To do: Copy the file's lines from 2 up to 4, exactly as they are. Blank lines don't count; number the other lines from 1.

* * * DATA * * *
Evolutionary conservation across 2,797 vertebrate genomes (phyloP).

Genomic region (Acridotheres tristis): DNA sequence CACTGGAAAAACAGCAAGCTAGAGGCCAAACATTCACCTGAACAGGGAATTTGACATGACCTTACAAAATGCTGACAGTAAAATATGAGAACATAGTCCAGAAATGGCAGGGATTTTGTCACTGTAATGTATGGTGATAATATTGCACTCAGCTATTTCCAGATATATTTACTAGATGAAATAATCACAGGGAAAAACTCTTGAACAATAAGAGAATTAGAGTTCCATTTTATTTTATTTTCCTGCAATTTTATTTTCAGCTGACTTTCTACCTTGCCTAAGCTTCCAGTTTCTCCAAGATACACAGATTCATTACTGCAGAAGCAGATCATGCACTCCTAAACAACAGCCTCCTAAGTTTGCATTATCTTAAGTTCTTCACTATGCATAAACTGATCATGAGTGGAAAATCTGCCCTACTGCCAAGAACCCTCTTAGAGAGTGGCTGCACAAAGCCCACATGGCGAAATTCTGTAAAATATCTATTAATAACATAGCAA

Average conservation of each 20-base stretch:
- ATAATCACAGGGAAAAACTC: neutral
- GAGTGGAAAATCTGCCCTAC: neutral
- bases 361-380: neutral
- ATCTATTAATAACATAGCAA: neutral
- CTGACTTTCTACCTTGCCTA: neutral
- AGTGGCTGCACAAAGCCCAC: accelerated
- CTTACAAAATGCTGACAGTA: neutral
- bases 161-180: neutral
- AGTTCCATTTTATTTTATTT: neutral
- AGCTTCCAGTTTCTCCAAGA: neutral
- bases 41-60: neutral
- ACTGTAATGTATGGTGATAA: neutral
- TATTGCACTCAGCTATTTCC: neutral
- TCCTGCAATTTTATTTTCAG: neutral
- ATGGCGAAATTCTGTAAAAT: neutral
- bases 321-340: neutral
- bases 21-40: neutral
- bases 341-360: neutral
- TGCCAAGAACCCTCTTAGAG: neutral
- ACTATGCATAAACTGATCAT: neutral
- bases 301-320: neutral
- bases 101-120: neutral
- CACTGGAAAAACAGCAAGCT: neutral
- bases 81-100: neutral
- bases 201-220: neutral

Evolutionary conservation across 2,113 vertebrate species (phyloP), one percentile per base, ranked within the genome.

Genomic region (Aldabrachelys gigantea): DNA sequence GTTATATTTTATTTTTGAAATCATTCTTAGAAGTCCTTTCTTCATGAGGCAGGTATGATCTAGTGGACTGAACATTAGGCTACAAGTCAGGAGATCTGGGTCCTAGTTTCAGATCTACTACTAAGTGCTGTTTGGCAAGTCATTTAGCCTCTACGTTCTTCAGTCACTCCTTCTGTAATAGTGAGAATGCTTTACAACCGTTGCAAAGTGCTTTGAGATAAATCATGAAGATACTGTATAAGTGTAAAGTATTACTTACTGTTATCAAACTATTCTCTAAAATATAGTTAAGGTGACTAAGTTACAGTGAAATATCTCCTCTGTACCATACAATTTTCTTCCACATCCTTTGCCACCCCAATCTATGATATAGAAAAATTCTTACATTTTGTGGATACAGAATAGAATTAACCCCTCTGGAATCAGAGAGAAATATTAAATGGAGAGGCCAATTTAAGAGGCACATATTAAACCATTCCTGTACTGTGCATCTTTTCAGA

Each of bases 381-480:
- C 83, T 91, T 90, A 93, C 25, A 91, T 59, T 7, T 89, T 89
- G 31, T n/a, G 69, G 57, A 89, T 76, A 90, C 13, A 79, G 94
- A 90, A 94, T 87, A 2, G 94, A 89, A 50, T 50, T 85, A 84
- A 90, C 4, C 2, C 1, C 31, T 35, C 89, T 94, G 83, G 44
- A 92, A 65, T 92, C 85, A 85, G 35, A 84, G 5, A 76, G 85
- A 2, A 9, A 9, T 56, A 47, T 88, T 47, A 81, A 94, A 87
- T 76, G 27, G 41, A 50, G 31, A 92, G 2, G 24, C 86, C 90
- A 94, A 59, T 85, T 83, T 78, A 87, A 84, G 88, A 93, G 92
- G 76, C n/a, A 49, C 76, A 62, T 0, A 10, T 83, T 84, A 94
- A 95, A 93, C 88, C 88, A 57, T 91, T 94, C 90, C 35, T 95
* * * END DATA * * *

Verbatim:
Genomic region (Acridotheres tristis): DNA sequence CACTGGAAAAACAGCAAGCTAGAGGCCAAACATTCACCTGAACAGGGAATTTGACATGACCTTACAAAATGCTGACAGTAAAATATGAGAACATAGTCCAGAAATGGCAGGGATTTTGTCACTGTAATGTATGGTGATAATATTGCACTCAGCTATTTCCAGATATATTTACTAGATGAAATAATCACAGGGAAAAACTCTTGAACAATAAGAGAATTAGAGTTCCATTTTATTTTATTTTCCTGCAATTTTATTTTCAGCTGACTTTCTACCTTGCCTAAGCTTCCAGTTTCTCCAAGATACACAGATTCATTACTGCAGAAGCAGATCATGCACTCCTAAACAACAGCCTCCTAAGTTTGCATTATCTTAAGTTCTTCACTATGCATAAACTGATCATGAGTGGAAAATCTGCCCTACTGCCAAGAACCCTCTTAGAGAGTGGCTGCACAAAGCCCACATGGCGAAATTCTGTAAAATATCTATTAATAACATAGCAA

Average conservation of each 20-base stretch:
- ATAATCACAGGGAAAAACTC: neutral